There is so much talk these days about Germany?s economic Sonderweg (?special path?) that it seems wise to gain some perspective about what is going on.
Germany has gained attention recently for a number of reasons, most prominently its decision to go the ?austerity? rather than the ?Keynesian? route and its purportedly obstructionist role in the European Union?s crisis. While both of these claims have some truth on the surface, neither captures fully what is going on.
Paul Krugman has already discussed the relative balance between Keynesianism and austerity in contemporary German economic policy, so there is no need to go into this in much depth. What is worth noting, however, is that for a variety of historical reasons (not all of them valid), Germans have never been fond of Keynesianism, avoiding embracing it even during Germany?s miraculous economic recovery after the war and while building up an extremely generous welfare state. That Germany has once again decided to forego Keynesianism?at least openly?should therefore be no surprise to those who know something about Germany?s twentieth-century economic history.
That said, to call German economic policy or demands ?gratingly reminiscent of Republican talking points? (see Noam Schreiber?s article) seems silly, since whatever the Germans and their American supporters have said, they continue to spend way more than the United States on their welfare state, have carefully managed unemployment by paying firms to keep workers rather than firing them, and have no intention whatsoever of letting their deeply troubled banks fail. It is also worth noting that behind all the rhetoric of Germany?s ?austerity? generating a ?miraculous? economic recovery, a much more troubling reality lurks (again, see Krugman). Most strikingly, although Germany?s exports have been doing quite well of late, Germans themselves have not seen much benefit from this: their incomes and purchasing power remain stagnant and the relative health of the employment market is (as noted above) dependent on government efforts.
But perhaps more interesting (and surprising) than Germany?s superficial penchant for domestic austerity is the ways its actions have shaped the evolution of the broader European response to the crisis. As both Schreiber and, more powerfully, George Soros have noted, as the Eurozone?s most powerful nation and economy, Germany has played an outsized role in determining political and economic developments over the past years?and here?s where things get interesting.
Lately much has been made of the basic flaw in the EU?the disjuncture between its political and economic development. The early architects of the European project hoped (and expected) that politics would catch up with economics?that the continent?s political institutions would become as integrated as its economies?but alas, this has not happened. The dangers of this disjuncture became clear during the current crisis, when the common currency created differential problems for European countries, and the EU more generally was unable to come up with a coherent response to a barrage of economic issues. But the current crisis has brought up a second flaw in the EU?s design: its heavy dependence on a Germany that was bound to disappear.
The smooth functioning of EU institutions was, to a large degree, premised on a Germany willing to subsume its national interests to those of its neighbors? and pay a disproportionate share of the bill for constructing the new Europe. What we have seen in this crisis is that this may be as fundamental a flaw in the European project as the disjuncture between the political and economic development of the EU. During the current crisis Germany made clear that it will not go along with policies that seem good for the EU (in the short term) but directly go against what its views as its own national interests (like bailouts of profligate countries like Greece); relatedly, it will no longer foot the bill for new programs just because it is asked to.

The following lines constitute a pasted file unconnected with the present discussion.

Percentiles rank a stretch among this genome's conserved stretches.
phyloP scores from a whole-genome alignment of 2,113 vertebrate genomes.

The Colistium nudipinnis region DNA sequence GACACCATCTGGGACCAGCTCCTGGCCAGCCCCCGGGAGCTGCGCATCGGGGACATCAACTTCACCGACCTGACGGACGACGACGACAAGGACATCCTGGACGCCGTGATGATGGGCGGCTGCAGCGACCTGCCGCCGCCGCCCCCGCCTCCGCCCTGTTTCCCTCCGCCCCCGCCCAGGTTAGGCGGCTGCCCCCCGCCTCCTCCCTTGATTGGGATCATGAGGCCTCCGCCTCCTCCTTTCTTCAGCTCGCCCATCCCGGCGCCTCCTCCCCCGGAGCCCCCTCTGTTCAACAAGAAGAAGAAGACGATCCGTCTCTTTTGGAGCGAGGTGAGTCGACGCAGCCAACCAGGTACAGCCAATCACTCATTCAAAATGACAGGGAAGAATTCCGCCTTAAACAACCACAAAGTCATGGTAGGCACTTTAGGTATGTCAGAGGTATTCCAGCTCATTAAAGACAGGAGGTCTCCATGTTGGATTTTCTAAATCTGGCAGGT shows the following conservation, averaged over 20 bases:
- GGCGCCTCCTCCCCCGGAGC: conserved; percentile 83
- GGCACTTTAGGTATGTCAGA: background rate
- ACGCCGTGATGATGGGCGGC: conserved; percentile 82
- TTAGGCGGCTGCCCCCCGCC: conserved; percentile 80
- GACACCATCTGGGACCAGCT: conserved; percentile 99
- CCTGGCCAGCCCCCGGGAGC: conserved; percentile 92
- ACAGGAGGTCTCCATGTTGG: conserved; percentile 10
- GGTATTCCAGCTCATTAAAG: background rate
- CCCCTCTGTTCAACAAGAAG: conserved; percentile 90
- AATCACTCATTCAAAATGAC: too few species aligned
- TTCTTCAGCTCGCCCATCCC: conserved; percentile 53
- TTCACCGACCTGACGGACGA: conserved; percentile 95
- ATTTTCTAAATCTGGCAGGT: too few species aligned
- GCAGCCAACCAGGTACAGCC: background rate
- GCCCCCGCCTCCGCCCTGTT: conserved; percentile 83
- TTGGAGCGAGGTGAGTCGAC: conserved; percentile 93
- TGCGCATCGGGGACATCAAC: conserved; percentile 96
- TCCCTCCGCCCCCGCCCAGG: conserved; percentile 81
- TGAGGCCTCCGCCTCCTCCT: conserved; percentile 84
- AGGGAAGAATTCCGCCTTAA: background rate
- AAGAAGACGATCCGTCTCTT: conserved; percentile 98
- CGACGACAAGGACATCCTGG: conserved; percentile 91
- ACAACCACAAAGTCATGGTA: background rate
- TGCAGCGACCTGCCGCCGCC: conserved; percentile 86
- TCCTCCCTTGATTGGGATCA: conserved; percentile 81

So much of European integration?s progress over the postwar period was based on just these assumptions being true?i.e., that Germany would willingly adopt (or at least accept) the preferences of its neighbors (mainly France) and pay the bill for policies that would facilitate the growth and extension of the European project. That Germany is no longer willing to do these things should be neither surprising nor lead to predictions of some sort of German reversion to Evil Empire status. What this all represents is, of course, nothing more than the normalization of Germany, helped along by a changing of the guard at the leadership level and a financial crisis that has cruelly highlighted how different the economies and attitudes of Germans and many other Europeans are.
So, what does this all mean for the future of Germany and the EU? Well, fortune telling is always a risky business, but it seems clear that some long-standing shibboleths have finally reached the end of their natural lives, most importantly the idea that the flaws built into the European project will take care of themselves?that over time the disjuncture between politics and economics will be reconciled and that Germany will shoulder a disproportionate share of the political and economic cost of integration. Once we recognize that neither of these things is likely to be true, the European project looks both harder and more exciting. Harder, because the real problems or flaws in the project can no longer be avoided; more exciting, because dealing with them can no longer be avoided. Germany remains the necessary nation for Europe, but Europeans must realize that it is no longer sufficient.